The Shahnameh: The Persian Book of Kingsby Elizabeth Laird, Shirin Adl
The Shahnameh is a fabulous collection of stories and myths from ancient Persia, written into an epic poem by the poet Firdousi in the 10th century. The Shahnameh's place in Persian literature is equivalent to the Arthurian legend in Europe. The tales describe the beginning of the world, and include amazing birds who bring up orphaned Kings, noble horses/i>
The Shahnameh is a fabulous collection of stories and myths from ancient Persia, written into an epic poem by the poet Firdousi in the 10th century. The Shahnameh's place in Persian literature is equivalent to the Arthurian legend in Europe. The tales describe the beginning of the world, and include amazing birds who bring up orphaned Kings, noble horses who kill lions to save their masters, wars between demons and heroes, a feisty princess who goes to war incognito, and above all the great hero Rostam, who tragically kills his own son Sohrab, not knowing his identity.
Elizabeth Laird is passionate about bringing this great epic poem to the children of western cultures, as well as retelling it for Iranian children living in the West.
"Zahhak sat hunched on his ivory throne, with his crown of turquoise pressing down on his head, brooding about Feridun, while the snakes writhed on his shoulders.
'I must be protected,' he thought. 'I must gather armies of men, with demons and angels in the ranks, to save me from this boy.'"
from the book
- Frances Lincoln Children's Books
- Publication date:
- Edition description:
- Product dimensions:
- 8.70(w) x 10.80(h) x 0.70(d)
- Age Range:
- 10 - 13 Years
Read an Excerpt
Kaveh, the Courageous Blacksmith
Zahhak sat hunched on his ivory throne, with his crown of turquoise
pressing down on his head, brooding about Feridun, while the snakes
writhed on his shoulders.
“I must be protected,” he thought. “I must gather armies of men,
with demons and angels in the ranks, to save me from this boy.”
One day, as he sat scowling in his audience hall, there was a commotion
at the door of the palace.
“I want justice!” a man was shouting. “I demand to see the king!”
“Who is it? Who’s there?” asked Zahhak fearfully.
A furious man entered the audience chamber, beating his head with
his hands.“I am Kaveh, the blacksmith,” he called out in his deep voice.
“And you, O king, are an evil tyrant! Eighteen sons I had, good men all
of them. Seventeen have been sacrificed to feed your loathsome snakes,
and now the last, my youngest, waits for death. What have I done to
deserve this? Let my last son go! You owe me this, at least.”
Zahhak listened, frightened and astonished. Then he smiled a false
“You will see what a good and noble king I am,” he said. “Your
son is free to go. But first sign this document, which my elders have
prepared, telling the world how merciful I am.”
The sight of the document made Kaveh more furious than ever.
“Give that thing to me,” he bellowed. “I’ll show you how I’ll sign it!”
He snatched the document from Zahhak’s hands, and tore it in two.
The king’s servants and courtiers stared in wonder as Kaveh strode
away to rescue his imprisoned son.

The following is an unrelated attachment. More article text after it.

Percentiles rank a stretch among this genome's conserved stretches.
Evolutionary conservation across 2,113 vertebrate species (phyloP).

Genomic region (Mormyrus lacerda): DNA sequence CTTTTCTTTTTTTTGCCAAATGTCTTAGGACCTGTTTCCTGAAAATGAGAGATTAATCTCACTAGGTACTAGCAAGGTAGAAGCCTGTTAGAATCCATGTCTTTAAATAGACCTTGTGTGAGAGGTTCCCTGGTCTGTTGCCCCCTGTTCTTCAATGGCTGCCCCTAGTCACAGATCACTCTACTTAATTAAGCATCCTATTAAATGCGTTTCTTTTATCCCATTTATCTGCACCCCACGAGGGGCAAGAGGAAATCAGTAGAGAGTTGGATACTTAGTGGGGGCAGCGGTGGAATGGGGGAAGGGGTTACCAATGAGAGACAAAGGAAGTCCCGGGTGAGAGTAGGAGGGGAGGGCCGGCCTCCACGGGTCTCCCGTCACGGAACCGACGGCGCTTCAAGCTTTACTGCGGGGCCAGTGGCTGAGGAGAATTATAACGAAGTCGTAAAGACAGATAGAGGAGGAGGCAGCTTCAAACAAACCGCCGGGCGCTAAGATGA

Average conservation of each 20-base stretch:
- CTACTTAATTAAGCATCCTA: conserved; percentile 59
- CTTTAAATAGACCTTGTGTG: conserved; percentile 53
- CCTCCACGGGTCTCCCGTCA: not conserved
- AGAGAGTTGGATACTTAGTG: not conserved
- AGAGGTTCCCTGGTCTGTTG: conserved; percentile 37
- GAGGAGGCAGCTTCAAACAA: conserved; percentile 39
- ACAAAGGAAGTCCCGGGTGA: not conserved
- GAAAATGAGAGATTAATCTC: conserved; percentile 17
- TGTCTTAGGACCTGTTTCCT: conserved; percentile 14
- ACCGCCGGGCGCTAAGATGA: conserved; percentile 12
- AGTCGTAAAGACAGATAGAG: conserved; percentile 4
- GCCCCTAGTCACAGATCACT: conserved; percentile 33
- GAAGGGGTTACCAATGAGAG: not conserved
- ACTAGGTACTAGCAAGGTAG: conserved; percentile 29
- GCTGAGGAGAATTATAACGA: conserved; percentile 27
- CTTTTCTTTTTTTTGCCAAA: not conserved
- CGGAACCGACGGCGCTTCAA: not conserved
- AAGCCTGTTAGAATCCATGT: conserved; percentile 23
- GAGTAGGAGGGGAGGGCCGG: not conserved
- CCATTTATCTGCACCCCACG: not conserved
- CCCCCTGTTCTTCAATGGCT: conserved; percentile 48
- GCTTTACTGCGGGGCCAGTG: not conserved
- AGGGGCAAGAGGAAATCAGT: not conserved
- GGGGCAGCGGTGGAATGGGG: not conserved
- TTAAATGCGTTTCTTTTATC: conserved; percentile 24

“Why did you let him go, sire?” they asked Zahhak. “No one has
ever dared to speak to you like that before.”
Zahhak shook his head, puzzled. “When he entered my hall,” he said,
“I seemed to see a mountain of iron rise up between us, and when he
beat his hands against his head, I felt that my own heart was bruised.”
The blacksmith’s son leaps from the tyrant’s cage
And the streets echo to his cries of rage,
While on the throne the serpents writhe and hiss.
Threatening Zahhak with their deadly kiss.
Outside the palace, a crowd gathered around the blacksmith and his son.
Kaveh ripped off the leather apron which he wore when working in his
forge, and fixed it to a lance to make a banner.
“Men of honour!” he cried. “Follow me! We’ll go to Feridun. He’ll
deliver us from the tyrant Zahhak!”
A cheer went up. The people flocked to Kaveh’s leather banner. They
followed him all the way to Feridun’s palace, and when the young hero
came out to greet them, they raised a deafening shout.
“You are the man to lead us!” they cried. “You’ll be our king!”
Feridun took the leather apron and decorated it with cloth of gold
and sparkling jewels. On the tip of Kaveh’s lance, he placed a moonwhite
globe. “This will be my royal banner,” he declared.
A humble apron, with its leather string,
Is now the sign and symbol of a king.
Meet the Author
Elizabeth Laird is the author of Red Sky in the Morning, The Garbage King, Crusade and Lost Riders. She has been shortlisted five times for the Carnegie Medal. She has traveled extensively throughout the Middle East, and her son lived for four years in Iran. She met her husband while travelling in India and they lived together in Iraq, Lebanon and Austria. Her other books for Frances Lincoln are A Fistful of Pearls: Stories from Iraq, Pea Boy, and The Ogress and the Snake: Stories from Ethiopia. Laird divides her time between London and Edinburgh.
Shirin Adl was born in Harlow, Essex, and grew up in Iran. Back in England, she studied Illustration at Loughborough University, going on to win the Hallmark M&S Talented Designer Award. She also designs greetings cards and makes cartoons. Adl's books for Frances Lincoln are Ramadan Moon and Elizabeth Laird's Pea Boy. She lives in Oxford.
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